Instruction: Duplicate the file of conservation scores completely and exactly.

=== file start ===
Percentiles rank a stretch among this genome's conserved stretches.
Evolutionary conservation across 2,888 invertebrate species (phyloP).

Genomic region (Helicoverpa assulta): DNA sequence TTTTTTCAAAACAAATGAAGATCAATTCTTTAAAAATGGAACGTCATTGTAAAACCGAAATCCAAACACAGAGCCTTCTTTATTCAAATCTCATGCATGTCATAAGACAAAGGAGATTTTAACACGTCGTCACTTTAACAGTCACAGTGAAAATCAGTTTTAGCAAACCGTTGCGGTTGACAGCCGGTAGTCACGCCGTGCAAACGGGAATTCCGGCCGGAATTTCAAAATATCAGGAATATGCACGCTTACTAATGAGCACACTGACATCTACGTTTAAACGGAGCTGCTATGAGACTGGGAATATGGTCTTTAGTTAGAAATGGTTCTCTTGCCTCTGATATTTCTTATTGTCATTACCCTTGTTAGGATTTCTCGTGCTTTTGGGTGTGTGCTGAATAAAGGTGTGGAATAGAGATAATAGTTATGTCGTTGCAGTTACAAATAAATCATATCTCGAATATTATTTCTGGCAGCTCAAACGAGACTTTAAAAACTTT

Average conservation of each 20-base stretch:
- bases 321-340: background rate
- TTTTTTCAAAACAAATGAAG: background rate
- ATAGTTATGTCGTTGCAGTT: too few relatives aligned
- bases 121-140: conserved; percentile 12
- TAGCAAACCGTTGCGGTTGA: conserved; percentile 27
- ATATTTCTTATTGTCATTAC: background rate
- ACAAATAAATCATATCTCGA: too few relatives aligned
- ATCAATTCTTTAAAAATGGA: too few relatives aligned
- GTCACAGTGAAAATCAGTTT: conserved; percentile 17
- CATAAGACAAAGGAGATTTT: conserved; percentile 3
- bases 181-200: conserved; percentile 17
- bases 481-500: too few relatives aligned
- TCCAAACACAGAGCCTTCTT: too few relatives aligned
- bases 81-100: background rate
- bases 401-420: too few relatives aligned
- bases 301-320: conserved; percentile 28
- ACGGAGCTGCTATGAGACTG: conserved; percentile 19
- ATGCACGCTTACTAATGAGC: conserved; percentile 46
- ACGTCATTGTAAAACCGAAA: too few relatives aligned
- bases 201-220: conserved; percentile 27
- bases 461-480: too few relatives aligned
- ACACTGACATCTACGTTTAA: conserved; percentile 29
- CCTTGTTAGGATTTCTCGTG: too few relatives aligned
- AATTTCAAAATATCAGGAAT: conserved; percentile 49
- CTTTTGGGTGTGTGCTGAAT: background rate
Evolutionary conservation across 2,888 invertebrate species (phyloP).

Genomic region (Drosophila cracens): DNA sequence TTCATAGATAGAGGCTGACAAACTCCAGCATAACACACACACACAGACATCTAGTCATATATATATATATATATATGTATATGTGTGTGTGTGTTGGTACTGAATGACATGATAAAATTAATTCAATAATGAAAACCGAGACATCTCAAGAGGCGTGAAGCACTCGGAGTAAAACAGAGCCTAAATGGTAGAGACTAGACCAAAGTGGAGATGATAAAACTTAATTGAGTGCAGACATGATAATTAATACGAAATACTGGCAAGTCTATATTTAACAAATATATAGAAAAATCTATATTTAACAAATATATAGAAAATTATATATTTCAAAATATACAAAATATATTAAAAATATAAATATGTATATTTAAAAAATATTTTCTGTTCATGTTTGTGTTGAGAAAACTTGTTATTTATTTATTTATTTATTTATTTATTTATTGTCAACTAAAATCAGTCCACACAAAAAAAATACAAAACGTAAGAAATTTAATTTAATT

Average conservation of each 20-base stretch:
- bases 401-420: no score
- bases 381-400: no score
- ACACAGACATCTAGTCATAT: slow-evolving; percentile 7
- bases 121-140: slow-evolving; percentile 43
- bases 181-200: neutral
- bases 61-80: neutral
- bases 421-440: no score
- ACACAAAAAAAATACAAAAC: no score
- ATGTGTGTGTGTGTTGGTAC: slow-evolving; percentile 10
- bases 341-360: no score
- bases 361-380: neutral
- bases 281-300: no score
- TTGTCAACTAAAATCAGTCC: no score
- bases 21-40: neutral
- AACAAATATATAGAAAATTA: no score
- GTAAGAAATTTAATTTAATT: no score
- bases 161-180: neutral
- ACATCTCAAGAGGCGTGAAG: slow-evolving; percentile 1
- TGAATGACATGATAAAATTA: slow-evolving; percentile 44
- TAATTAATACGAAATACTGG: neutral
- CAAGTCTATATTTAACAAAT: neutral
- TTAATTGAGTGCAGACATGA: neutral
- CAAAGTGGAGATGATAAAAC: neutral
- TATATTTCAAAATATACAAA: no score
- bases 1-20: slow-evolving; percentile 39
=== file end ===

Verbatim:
Percentiles rank a stretch among this genome's conserved stretches.
Evolutionary conservation across 2,888 invertebrate species (phyloP).

Genomic region (Helicoverpa assulta): DNA sequence TTTTTTCAAAACAAATGAAGATCAATTCTTTAAAAATGGAACGTCATTGTAAAACCGAAATCCAAACACAGAGCCTTCTTTATTCAAATCTCATGCATGTCATAAGACAAAGGAGATTTTAACACGTCGTCACTTTAACAGTCACAGTGAAAATCAGTTTTAGCAAACCGTTGCGGTTGACAGCCGGTAGTCACGCCGTGCAAACGGGAATTCCGGCCGGAATTTCAAAATATCAGGAATATGCACGCTTACTAATGAGCACACTGACATCTACGTTTAAACGGAGCTGCTATGAGACTGGGAATATGGTCTTTAGTTAGAAATGGTTCTCTTGCCTCTGATATTTCTTATTGTCATTACCCTTGTTAGGATTTCTCGTGCTTTTGGGTGTGTGCTGAATAAAGGTGTGGAATAGAGATAATAGTTATGTCGTTGCAGTTACAAATAAATCATATCTCGAATATTATTTCTGGCAGCTCAAACGAGACTTTAAAAACTTT

Average conservation of each 20-base stretch:
- bases 321-340: background rate
- TTTTTTCAAAACAAATGAAG: background rate
- ATAGTTATGTCGTTGCAGTT: too few relatives aligned
- bases 121-140: conserved; percentile 12
- TAGCAAACCGTTGCGGTTGA: conserved; percentile 27
- ATATTTCTTATTGTCATTAC: background rate
- ACAAATAAATCATATCTCGA: too few relatives aligned
- ATCAATTCTTTAAAAATGGA: too few relatives aligned
- GTCACAGTGAAAATCAGTTT: conserved; percentile 17
- CATAAGACAAAGGAGATTTT: conserved; percentile 3
- bases 181-200: conserved; percentile 17
- bases 481-500: too few relatives aligned
- TCCAAACACAGAGCCTTCTT: too few relatives aligned
- bases 81-100: background rate
- bases 401-420: too few relatives aligned
- bases 301-320: conserved; percentile 28
- ACGGAGCTGCTATGAGACTG: conserved; percentile 19
- ATGCACGCTTACTAATGAGC: conserved; percentile 46
- ACGTCATTGTAAAACCGAAA: too few relatives aligned
- bases 201-220: conserved; percentile 27
- bases 461-480: too few relatives aligned
- ACACTGACATCTACGTTTAA: conserved; percentile 29
- CCTTGTTAGGATTTCTCGTG: too few relatives aligned
- AATTTCAAAATATCAGGAAT: conserved; percentile 49
- CTTTTGGGTGTGTGCTGAAT: background rate
Evolutionary conservation across 2,888 invertebrate species (phyloP).

Genomic region (Drosophila cracens): DNA sequence TTCATAGATAGAGGCTGACAAACTCCAGCATAACACACACACACAGACATCTAGTCATATATATATATATATATATGTATATGTGTGTGTGTGTTGGTACTGAATGACATGATAAAATTAATTCAATAATGAAAACCGAGACATCTCAAGAGGCGTGAAGCACTCGGAGTAAAACAGAGCCTAAATGGTAGAGACTAGACCAAAGTGGAGATGATAAAACTTAATTGAGTGCAGACATGATAATTAATACGAAATACTGGCAAGTCTATATTTAACAAATATATAGAAAAATCTATATTTAACAAATATATAGAAAATTATATATTTCAAAATATACAAAATATATTAAAAATATAAATATGTATATTTAAAAAATATTTTCTGTTCATGTTTGTGTTGAGAAAACTTGTTATTTATTTATTTATTTATTTATTTATTTATTGTCAACTAAAATCAGTCCACACAAAAAAAATACAAAACGTAAGAAATTTAATTTAATT

Average conservation of each 20-base stretch:
- bases 401-420: no score
- bases 381-400: no score
- ACACAGACATCTAGTCATAT: slow-evolving; percentile 7
- bases 121-140: slow-evolving; percentile 43
- bases 181-200: neutral
- bases 61-80: neutral
- bases 421-440: no score
- ACACAAAAAAAATACAAAAC: no score
- ATGTGTGTGTGTGTTGGTAC: slow-evolving; percentile 10
- bases 341-360: no score
- bases 361-380: neutral
- bases 281-300: no score
- TTGTCAACTAAAATCAGTCC: no score
- bases 21-40: neutral
- AACAAATATATAGAAAATTA: no score
- GTAAGAAATTTAATTTAATT: no score
- bases 161-180: neutral
- ACATCTCAAGAGGCGTGAAG: slow-evolving; percentile 1
- TGAATGACATGATAAAATTA: slow-evolving; percentile 44
- TAATTAATACGAAATACTGG: neutral
- CAAGTCTATATTTAACAAAT: neutral
- TTAATTGAGTGCAGACATGA: neutral
- CAAAGTGGAGATGATAAAAC: neutral
- TATATTTCAAAATATACAAA: no score
- bases 1-20: slow-evolving; percentile 39